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Oil and gas production occurs in all the countries surrounding Armenia but the country has achieved no production itself.
From 1947 to 1953 the Soviets ran gravity and magnetic surveys and a few wells were drilled in the early 1950s. Seismic surveys were then undertaken between 1961 and 1968 with nearly 1,000 kms of basic data acquired and in 1966, additional gravity data identified small basins in the mountain valleys including the Octemberian and Near-Araks basins in the west within the Ararat Depresion, mostly in Turkey. Around 10 wells were drilled on a prospect in the Octemberian basin up to 1974 which flowed non-commercial gas.
A second phase of exploration started in 1981 driven by onshore discoveries in Georgia and Azerbaijan. During 1981 to 1990 around 2,250 kms of seismic data were acquired and over 50 shallow stratigraphic wells were drilled plus 3 deep wells, that took a long time to drill. A well on the Shorakhbiur anticline in the central Armenian depression was reported to have had oil shows and another well on the Octemberian anticline was reported to have had gas shows.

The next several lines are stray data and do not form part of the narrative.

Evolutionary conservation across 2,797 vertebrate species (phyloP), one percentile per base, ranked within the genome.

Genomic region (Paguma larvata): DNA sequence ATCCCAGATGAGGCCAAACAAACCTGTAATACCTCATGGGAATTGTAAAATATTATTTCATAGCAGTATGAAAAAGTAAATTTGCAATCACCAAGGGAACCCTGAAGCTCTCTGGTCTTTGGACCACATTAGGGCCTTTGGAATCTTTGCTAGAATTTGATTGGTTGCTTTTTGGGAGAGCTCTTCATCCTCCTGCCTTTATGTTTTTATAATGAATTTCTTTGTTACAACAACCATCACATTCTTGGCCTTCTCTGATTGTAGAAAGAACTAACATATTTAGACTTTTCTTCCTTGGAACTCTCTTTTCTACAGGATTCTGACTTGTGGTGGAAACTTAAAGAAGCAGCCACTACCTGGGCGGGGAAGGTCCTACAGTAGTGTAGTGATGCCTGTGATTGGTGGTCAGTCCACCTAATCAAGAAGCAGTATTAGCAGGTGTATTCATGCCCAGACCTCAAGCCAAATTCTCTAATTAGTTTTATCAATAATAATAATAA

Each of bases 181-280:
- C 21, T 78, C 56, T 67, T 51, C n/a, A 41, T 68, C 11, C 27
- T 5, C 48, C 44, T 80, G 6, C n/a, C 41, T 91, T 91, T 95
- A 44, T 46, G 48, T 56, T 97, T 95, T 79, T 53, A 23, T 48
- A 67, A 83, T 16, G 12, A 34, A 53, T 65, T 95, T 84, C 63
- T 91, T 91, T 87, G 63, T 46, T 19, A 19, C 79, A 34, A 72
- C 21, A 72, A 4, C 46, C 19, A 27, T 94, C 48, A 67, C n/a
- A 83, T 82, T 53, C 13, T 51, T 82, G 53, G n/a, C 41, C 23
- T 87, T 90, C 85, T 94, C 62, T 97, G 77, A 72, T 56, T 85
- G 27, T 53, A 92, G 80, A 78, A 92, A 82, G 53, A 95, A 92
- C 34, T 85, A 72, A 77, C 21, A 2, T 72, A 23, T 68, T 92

The lack of success by the Soviets and only limited interest since independence leads Globalshift to forecast no commercial oil and gas production from Armenia.
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Land-locked Armenia lies within the South Caucasus geological region which is the southern part of the Caucasus mountain range, known as the Lesser Caucasus, plus its lowlands between the continents of Europe and Asia.
The Caucasus Mountains extend from southeastern Europe into Asia and were formed as the Arabian tectonic plate moved northwards and collided with the Eurasian tectonic plate. The northern Greater Caucasus mountains comprise folded Cretaceous and Jurassic sediments with older Paleozoic and Precambrian basement exposed at higher altitude. All the sediments in the Tethys basin were first uplifted in the Late Miocene during the Alpine orogeny to form the Greater Caucasus Mountains.
The Lesser Caucasus, largely volcanic mountains, are overlain by younger Paleogene sediments and volcanics. They were created during the Late Triassic to Late Jurassic during the earlier Cimmerian orogeny at the margin of the Tethys Ocean. The later Alpine orogeny also caused uplift along with the Cenozoic volcanism.
The Armenian highland was flooded by basalts and andesites in the Pliocene with the highest summits formed as Pleistocene-Pliocene volcanoes. The entire region in Armenia is still subjected to strong earthquakes from this activity.
Small depressions lie in the centre and west of the country, in particular the Ararat Depression which mostly lies in Turkey. However a lack of commercial success in the few wells drilled due to poor reservoir development and complex small traps, leads Globalshift to consider that Armenia has no oil and gas potential.